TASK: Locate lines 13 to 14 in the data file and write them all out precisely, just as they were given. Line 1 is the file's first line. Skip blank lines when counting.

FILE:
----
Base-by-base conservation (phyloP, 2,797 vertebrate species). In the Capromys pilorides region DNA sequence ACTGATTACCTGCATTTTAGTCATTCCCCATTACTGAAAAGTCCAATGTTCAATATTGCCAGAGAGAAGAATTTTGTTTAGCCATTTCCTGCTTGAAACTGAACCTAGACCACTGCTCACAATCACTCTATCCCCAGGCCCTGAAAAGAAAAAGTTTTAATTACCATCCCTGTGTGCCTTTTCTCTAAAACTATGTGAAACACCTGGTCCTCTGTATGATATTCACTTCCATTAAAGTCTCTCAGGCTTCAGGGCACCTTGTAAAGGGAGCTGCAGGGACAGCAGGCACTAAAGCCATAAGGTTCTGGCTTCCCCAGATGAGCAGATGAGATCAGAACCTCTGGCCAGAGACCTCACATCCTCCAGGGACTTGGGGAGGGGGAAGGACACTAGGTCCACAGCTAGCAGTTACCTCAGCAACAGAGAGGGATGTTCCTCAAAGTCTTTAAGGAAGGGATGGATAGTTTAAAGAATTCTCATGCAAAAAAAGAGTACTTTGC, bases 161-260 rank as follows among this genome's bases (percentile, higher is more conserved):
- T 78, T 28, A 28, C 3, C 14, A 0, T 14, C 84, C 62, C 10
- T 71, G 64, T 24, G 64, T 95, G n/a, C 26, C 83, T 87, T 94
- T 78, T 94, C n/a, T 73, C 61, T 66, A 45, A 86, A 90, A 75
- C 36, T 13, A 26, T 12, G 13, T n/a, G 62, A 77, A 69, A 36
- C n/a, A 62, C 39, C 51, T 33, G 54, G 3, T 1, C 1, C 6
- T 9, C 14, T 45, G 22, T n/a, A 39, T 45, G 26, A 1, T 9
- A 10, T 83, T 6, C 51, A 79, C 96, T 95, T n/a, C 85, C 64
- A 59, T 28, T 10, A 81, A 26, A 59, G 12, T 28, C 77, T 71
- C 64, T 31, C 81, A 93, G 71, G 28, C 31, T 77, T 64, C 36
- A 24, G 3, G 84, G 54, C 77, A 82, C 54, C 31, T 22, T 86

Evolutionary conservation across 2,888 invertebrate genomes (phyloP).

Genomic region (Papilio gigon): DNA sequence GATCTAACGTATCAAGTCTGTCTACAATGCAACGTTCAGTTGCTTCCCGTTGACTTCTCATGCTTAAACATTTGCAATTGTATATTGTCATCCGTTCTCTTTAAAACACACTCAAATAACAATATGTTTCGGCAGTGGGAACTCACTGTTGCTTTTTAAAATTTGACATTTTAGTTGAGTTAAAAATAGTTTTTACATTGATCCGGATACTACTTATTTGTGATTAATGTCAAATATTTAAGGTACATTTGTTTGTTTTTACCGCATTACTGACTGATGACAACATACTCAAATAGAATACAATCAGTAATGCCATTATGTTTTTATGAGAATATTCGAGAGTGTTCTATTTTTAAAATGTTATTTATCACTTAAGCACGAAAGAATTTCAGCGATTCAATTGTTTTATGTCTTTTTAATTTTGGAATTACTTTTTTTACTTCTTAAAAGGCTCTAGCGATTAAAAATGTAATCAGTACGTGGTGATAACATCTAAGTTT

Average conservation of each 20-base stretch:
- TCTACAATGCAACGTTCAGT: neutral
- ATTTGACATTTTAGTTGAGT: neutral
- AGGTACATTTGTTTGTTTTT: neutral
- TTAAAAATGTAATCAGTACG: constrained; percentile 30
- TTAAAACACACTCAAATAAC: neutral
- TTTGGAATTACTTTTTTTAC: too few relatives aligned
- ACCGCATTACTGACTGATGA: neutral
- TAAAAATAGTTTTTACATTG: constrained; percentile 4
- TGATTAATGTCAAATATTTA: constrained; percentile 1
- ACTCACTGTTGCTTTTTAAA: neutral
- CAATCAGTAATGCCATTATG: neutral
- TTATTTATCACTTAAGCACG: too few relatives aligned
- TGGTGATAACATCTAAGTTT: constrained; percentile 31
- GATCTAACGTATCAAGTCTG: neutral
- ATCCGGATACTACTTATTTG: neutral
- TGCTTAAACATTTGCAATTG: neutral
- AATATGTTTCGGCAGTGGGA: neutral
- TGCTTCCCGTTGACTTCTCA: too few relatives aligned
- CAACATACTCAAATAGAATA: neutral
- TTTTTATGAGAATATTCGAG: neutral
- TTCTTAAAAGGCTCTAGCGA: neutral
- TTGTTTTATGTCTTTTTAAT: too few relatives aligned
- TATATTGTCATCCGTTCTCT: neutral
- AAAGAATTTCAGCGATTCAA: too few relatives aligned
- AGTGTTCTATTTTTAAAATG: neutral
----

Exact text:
Genomic region (Papilio gigon): DNA sequence GATCTAACGTATCAAGTCTGTCTACAATGCAACGTTCAGTTGCTTCCCGTTGACTTCTCATGCTTAAACATTTGCAATTGTATATTGTCATCCGTTCTCTTTAAAACACACTCAAATAACAATATGTTTCGGCAGTGGGAACTCACTGTTGCTTTTTAAAATTTGACATTTTAGTTGAGTTAAAAATAGTTTTTACATTGATCCGGATACTACTTATTTGTGATTAATGTCAAATATTTAAGGTACATTTGTTTGTTTTTACCGCATTACTGACTGATGACAACATACTCAAATAGAATACAATCAGTAATGCCATTATGTTTTTATGAGAATATTCGAGAGTGTTCTATTTTTAAAATGTTATTTATCACTTAAGCACGAAAGAATTTCAGCGATTCAATTGTTTTATGTCTTTTTAATTTTGGAATTACTTTTTTTACTTCTTAAAAGGCTCTAGCGATTAAAAATGTAATCAGTACGTGGTGATAACATCTAAGTTT

Average conservation of each 20-base stretch: